“People do not suffer from impermanent phenomena. They suffer because they desire the impermanent to be permanent.”
The contemplation of impermanence of all phenomena is an excellent way to develop detachment. Buddha said that life is like watching a drop of dew on a leaf: when the sun rises, the drop dries and disappears as if it had never been there before. That is the true essence of all phenomena. They arise when the causes and conditions gather, they remain while supported and they naturally cease when they are no longer supported. If we look closely to how everything unfolds around us, including ourselves, we realize that the only permanence in the universe is the impermanence of everything.
The universe is flowing, ever changing. Therefore, when we realise that we cling to something, we must contemplate its impermanence and question ourselves, I cling to what? Even if we do not bear in mind the view of the emptiness of our existence and even if we see ourselves as independent of everything else, such a dualistic vision of the I and everything else, we can begin by contemplating that nothing is permanent and that, sooner or later, it will cease. So let’s observe thoughtfully to the reason we cling. We get attached because something, someone or a sensation is pleasant to us and makes us feel good, right?
We want to repeat this pleasant experience indeterminately, because it makes us feel happy. Notice, then, that even this feeling of happiness is ephemeral. Since it is unpleasant to lose pleasing experiences, we become afraid and we want to repeat them again and again, perpetuating unconsciously our unhappiness. Isn’t it crazy? We should stop and observe with mindfulness. If we become accustomed to this kind of observation, our vision of the world and of ourselves will change subtly, we will be freeing ourselves from the bounding chains, the clinging and we will be enjoying the events in the present moment, here and now, while they last, letting them go and allowing them to fade away until they become a simple memory.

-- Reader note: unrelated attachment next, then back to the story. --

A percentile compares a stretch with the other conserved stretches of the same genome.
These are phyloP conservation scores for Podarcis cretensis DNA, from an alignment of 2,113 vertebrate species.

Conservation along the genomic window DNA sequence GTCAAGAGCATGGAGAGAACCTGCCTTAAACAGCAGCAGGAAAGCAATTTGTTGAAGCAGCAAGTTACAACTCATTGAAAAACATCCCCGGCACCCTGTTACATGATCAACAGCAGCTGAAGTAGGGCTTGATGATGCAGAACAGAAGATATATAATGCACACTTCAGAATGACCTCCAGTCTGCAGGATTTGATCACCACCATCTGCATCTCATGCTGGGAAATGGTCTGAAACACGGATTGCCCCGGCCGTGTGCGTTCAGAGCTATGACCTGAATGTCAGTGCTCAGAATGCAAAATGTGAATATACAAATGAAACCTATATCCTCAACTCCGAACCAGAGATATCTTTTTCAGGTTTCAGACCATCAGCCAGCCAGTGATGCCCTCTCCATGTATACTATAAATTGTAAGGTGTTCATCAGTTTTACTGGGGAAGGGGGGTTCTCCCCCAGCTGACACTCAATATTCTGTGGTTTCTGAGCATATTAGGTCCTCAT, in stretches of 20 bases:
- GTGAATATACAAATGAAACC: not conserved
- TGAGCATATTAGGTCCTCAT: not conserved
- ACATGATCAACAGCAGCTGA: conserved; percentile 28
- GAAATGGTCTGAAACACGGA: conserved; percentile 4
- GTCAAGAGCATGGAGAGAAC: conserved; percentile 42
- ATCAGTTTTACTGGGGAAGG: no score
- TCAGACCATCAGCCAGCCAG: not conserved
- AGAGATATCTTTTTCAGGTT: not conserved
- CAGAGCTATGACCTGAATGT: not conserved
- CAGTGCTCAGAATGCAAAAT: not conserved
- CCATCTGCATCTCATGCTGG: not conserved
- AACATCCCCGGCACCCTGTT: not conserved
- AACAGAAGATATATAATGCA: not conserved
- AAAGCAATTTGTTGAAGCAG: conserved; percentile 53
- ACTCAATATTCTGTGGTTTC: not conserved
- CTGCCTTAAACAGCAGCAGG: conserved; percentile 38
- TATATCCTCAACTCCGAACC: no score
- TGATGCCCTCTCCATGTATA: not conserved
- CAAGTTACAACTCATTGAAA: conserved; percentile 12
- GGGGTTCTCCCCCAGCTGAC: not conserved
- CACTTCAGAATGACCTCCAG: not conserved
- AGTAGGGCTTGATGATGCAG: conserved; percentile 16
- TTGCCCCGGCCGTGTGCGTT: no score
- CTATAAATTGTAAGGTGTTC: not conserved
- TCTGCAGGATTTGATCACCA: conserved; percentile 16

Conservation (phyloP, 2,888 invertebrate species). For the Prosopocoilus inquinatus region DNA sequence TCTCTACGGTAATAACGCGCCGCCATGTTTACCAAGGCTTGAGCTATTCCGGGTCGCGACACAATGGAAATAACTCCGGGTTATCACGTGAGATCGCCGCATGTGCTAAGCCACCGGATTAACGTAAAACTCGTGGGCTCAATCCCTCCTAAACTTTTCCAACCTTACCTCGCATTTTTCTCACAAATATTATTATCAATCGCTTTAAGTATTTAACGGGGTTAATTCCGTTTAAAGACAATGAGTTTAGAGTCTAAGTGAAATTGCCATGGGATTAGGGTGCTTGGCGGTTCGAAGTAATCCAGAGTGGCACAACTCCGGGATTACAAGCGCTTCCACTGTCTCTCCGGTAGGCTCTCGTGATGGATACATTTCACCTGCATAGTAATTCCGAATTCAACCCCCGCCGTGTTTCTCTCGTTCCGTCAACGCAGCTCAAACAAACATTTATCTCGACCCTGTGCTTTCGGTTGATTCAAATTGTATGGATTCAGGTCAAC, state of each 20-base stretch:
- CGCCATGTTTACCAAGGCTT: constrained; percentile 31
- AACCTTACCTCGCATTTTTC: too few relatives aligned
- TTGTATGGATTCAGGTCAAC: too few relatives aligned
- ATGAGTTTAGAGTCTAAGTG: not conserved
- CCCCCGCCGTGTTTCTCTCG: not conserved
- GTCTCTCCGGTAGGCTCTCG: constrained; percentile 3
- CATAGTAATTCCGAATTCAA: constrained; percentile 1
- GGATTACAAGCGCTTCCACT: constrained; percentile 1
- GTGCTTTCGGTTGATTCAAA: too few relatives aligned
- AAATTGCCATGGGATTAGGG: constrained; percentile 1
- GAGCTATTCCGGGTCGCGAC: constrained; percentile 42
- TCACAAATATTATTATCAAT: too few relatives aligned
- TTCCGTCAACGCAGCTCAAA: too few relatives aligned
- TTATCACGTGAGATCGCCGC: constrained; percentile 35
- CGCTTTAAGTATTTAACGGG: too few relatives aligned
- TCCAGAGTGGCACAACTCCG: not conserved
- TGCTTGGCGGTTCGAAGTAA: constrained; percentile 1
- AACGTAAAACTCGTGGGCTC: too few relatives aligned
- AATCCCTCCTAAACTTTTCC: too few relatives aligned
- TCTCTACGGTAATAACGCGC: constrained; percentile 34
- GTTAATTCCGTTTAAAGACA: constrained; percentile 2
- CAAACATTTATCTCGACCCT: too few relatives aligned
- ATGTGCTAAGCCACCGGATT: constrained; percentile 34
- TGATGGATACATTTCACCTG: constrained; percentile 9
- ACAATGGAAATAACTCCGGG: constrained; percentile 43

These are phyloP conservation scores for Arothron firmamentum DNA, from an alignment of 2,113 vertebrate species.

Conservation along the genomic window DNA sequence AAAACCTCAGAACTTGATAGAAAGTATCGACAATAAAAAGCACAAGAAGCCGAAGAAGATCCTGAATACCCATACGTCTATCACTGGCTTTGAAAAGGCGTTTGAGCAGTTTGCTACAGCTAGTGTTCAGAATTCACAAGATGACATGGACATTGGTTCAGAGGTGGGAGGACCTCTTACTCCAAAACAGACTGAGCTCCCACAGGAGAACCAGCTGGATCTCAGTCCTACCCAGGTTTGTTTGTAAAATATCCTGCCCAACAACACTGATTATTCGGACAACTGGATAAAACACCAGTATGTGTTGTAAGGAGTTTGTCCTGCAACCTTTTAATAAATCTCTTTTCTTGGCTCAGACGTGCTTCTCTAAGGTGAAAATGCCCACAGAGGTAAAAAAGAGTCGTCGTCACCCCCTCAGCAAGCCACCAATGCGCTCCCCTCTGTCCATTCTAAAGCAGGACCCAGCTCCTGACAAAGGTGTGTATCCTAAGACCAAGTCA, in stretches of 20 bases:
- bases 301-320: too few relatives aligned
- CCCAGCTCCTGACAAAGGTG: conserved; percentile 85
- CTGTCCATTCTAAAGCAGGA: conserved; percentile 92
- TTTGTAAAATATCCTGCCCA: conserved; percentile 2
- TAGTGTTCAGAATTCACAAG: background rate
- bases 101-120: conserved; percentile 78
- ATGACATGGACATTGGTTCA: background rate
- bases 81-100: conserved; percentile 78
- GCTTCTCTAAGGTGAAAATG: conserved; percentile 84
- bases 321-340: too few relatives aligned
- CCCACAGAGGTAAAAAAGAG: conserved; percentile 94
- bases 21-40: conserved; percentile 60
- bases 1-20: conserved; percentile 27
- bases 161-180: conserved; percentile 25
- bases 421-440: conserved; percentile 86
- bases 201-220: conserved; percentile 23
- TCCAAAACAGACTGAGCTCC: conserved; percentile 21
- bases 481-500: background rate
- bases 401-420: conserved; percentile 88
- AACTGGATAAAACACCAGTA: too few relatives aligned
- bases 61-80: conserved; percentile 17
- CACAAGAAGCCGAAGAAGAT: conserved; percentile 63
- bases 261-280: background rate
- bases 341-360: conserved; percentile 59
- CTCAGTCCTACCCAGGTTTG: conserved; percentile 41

It does not mean that we should simply set ourselves in the role of an observer. Events often have repercussions for our lives and we must learn from them, yet we mustn’t let ourselves be dragged by them, living in the past or projecting into a hypothetical future, since existence itself, like everything else, is impermanent. The future is only a mental projection, it doesn’t exist and we don’t know how it will manifest or happen. We only have one breathing cycle. When we exhale the air from our lungs, there is no certainty that we will inhale again. How precarious and impermanent life is!
But what about situations or feelings that are unpleasant to us? Attachment manifests itself in duality. We perplexingly cling to what displeases us in the same way that we cling to what gives us pleasure. When we live experiences that cause us displeasure or pain, we do everything not to repeat them. Of course, the result is the opposite, by doing this, we actually perpetuate our pain. The anguish of not wanting something is pure suffering, as much as wanting or desiring. In fact, when we speak of attachment, we must approach it in its integrity. We now understand that regarding attachment, there are two types of reaction: attraction and repulsion. Both are considered attachment- just as what gives us pleasure is ephemeral, so is what brings us dissatisfaction. Thus, similary, we must contemplate their impermanence and let the events flow until they eventually dissipate.